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Whether it’s a park, a forest or just the side of the road, your pet will be grateful to take a breath of fresh air. The harness and leash will make sure your cat can’t get too far or run away. Keep in mind that your cat won’t feel comfortable walking on a leash unless you train it months in advance. Kittens accommodate easier than adult cats so the sooner you begin, the better for everyone.

It is also helpful to keep a harness and leash on your cat when traveling just in case they try to make an escape. Losing a cat at a rest stop is probably the worst situation we can imagine, and keeping a hold of a leash on your cat can help mitigate this risk.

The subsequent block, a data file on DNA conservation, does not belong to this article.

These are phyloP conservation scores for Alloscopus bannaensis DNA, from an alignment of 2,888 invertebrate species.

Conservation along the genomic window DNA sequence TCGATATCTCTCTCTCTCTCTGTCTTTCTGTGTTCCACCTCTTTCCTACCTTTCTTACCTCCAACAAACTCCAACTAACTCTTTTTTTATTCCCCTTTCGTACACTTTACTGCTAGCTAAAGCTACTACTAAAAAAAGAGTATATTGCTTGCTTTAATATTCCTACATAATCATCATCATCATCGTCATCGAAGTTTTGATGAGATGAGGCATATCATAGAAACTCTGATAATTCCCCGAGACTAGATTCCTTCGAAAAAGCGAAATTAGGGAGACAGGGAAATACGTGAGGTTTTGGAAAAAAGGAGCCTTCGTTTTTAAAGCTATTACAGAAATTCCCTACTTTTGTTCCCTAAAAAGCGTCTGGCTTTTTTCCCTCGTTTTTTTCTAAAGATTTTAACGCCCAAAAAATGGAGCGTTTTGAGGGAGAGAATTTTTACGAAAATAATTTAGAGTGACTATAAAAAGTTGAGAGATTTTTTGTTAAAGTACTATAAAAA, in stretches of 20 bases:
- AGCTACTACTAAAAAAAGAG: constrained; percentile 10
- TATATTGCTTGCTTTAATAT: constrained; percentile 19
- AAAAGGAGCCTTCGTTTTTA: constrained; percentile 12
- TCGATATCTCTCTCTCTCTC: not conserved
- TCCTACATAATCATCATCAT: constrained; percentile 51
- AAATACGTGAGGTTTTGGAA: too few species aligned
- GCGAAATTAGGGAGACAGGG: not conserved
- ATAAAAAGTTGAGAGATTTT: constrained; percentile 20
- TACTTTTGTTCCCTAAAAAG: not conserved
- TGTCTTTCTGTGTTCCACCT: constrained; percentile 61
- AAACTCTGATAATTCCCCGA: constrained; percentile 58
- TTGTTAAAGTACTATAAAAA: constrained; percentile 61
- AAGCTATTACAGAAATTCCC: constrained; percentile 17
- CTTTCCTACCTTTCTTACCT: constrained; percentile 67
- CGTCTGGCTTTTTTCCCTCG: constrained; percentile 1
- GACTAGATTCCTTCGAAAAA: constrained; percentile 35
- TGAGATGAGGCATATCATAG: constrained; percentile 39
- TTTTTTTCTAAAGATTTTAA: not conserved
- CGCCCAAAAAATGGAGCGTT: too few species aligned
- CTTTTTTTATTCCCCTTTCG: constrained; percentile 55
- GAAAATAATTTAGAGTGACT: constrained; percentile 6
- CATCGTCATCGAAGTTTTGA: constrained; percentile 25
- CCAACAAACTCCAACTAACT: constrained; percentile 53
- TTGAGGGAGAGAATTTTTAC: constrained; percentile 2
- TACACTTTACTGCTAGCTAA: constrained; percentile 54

Prepare the New Home

You might be relocating or just going on a vacation – either way, make sure the permanent or temporary home is all set for you and your cat. This means making sure the place is safe and that your cat can’t escape. Check the windows and doors to ensure no pets can sneak out and run away. Bring the same food, toys, litter and litter box that your cat is used to into the new home. This will help your cat acclimate easier.

An abundance of new things, smells and places can easily overwhelm a cat. A great tip when moving to a new house is to only allow your cat to be in a single room. This gives them time to sniff everything without being rushed and find a spot where they feel safe. As soon as they start feeling at home, introduce them to the rest of the house, one room at a time.

 


This was a guest post by John over at Pets By Plane.